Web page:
UnIntellectual Property (UnIP): Trade Dress for Speaker Adapter

The United States District Court for the Middle District of Florida has granted Plaintiff’s motion for summary judgment with regard to Defendant’s trade dress claim in a speaker adapter.  Plaintiff filed the present lawsuit seeking declaratory judgment from the Court that its sale of a Jeep Wrangler aftermarket speaker adapter on eBay was not unlawful.  Defendant had offered a speaker adapter made of steel, with rounded corners, featuring holes for mounting, and includes hardware for installation.

Defendant has previously failed to acquire a design patent, despite having applied for one, because the application was incomplete, which led to it never being examined.  It also failed to acquire a copyright, again despite having applied for one.  The US Copyright Office stated: “[b]ecause all of the elements of the work you deposited are either related to the utilitarian aspects or function, or are subsumed within the overall shape, contour, or configuration of the article, there is no physically or conceptually ‘separable’ authorship as such. Consequently, we cannot register this claim.”  Nonetheless, when Defendant identified Plaintiff’s sales, it sent a cease and desist letter to Plaintiff, who complied with requests in an effort to avoid litigation.  However, when Defendant posted the letter on his Facebook page, Plaintiff took this action.

The Court focused its trade dress analysis on the design features of Defendant’s speaker adapter, which Defendant claimed was non-functional, including: (1) the presence of three mounting holes, (2) utilization of rounded corners, and (3) steel construction. The Court held that “each of these features is primarily functional and not entitled to trade dress protection.”  In doing so, the Court applied both the traditional test, in which a product feature is functional if it is essential to the use or purpose of the article or if it affects the cost or quality of the article, as well as the competitive necessity test, in which a functional feature is one the ‘exclusive use of which would put competitors at a significant non-reputation-related disadvantage.’  Ultimately, it found that the mounting holes were to adapt to universal mounting devices, the rounded corners were for safety purposes, and the steel was to avoid corrosion.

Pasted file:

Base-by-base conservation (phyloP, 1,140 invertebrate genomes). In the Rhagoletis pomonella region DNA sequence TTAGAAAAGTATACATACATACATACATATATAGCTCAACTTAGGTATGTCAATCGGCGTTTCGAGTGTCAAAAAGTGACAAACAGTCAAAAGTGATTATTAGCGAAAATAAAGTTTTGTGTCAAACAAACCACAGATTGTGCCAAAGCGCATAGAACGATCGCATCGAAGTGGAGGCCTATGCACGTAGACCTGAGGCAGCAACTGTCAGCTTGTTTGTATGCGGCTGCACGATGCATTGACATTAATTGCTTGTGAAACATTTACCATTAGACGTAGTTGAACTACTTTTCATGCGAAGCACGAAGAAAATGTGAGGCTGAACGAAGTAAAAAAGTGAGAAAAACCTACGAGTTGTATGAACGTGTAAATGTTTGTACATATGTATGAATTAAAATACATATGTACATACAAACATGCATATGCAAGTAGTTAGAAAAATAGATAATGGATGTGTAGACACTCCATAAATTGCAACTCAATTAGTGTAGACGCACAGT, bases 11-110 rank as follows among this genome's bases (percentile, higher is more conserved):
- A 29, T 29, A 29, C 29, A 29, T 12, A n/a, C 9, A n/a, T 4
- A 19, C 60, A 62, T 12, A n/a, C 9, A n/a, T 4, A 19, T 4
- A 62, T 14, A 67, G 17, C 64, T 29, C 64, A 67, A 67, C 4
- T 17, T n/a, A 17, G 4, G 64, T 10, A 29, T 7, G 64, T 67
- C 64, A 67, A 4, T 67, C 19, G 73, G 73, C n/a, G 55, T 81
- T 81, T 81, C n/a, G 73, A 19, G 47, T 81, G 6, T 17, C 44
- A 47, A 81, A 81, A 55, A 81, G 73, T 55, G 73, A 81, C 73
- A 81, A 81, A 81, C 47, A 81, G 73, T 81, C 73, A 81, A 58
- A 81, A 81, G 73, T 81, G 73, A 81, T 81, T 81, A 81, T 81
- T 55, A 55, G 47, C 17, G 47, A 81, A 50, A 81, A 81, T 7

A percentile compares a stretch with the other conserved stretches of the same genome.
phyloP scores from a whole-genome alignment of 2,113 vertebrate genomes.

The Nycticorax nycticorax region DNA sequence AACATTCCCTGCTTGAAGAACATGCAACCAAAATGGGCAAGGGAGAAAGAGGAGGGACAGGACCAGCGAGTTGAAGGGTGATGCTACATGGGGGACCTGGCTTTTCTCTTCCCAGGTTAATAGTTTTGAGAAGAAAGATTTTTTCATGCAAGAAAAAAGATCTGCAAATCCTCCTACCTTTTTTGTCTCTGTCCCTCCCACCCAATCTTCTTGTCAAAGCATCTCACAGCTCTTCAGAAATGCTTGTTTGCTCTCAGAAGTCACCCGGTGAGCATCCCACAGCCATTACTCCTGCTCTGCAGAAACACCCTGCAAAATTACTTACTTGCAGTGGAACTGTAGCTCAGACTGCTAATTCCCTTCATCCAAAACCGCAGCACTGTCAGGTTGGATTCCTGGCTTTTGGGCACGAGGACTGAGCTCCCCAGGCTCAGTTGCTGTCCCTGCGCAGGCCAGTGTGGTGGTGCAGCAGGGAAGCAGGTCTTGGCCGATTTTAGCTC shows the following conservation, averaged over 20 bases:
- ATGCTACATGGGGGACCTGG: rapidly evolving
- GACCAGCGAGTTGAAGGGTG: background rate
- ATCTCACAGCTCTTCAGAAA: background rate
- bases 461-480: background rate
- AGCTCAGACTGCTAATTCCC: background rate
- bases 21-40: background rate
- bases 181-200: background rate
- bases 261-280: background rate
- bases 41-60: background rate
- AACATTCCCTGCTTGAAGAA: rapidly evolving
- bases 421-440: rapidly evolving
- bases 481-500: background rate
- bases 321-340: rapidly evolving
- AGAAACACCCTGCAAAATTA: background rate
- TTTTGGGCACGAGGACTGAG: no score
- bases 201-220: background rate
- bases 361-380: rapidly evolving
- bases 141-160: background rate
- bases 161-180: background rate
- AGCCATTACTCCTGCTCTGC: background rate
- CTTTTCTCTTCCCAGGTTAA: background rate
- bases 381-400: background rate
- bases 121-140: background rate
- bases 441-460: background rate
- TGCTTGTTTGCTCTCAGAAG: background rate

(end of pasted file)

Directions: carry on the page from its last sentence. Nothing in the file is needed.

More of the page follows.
These cases are as factual as they come, and perhaps as factual as trade secret cases.  They are oftentimes, by their very nature, subjective.  Would an expert have helped?  What else could have been done to avoid functionality?  Was the design patent the best chance at an early indication as to protectability?  Who knows, but this case is very telling and important to trade dress claims.

Dynamic Designs Distribution Inc. v. Nalin Mfg., LLC, 8:13-CV-707-T-33TBM, 2014 WL 1576381 (M.D. Fla. Apr. 18, 2014).

 

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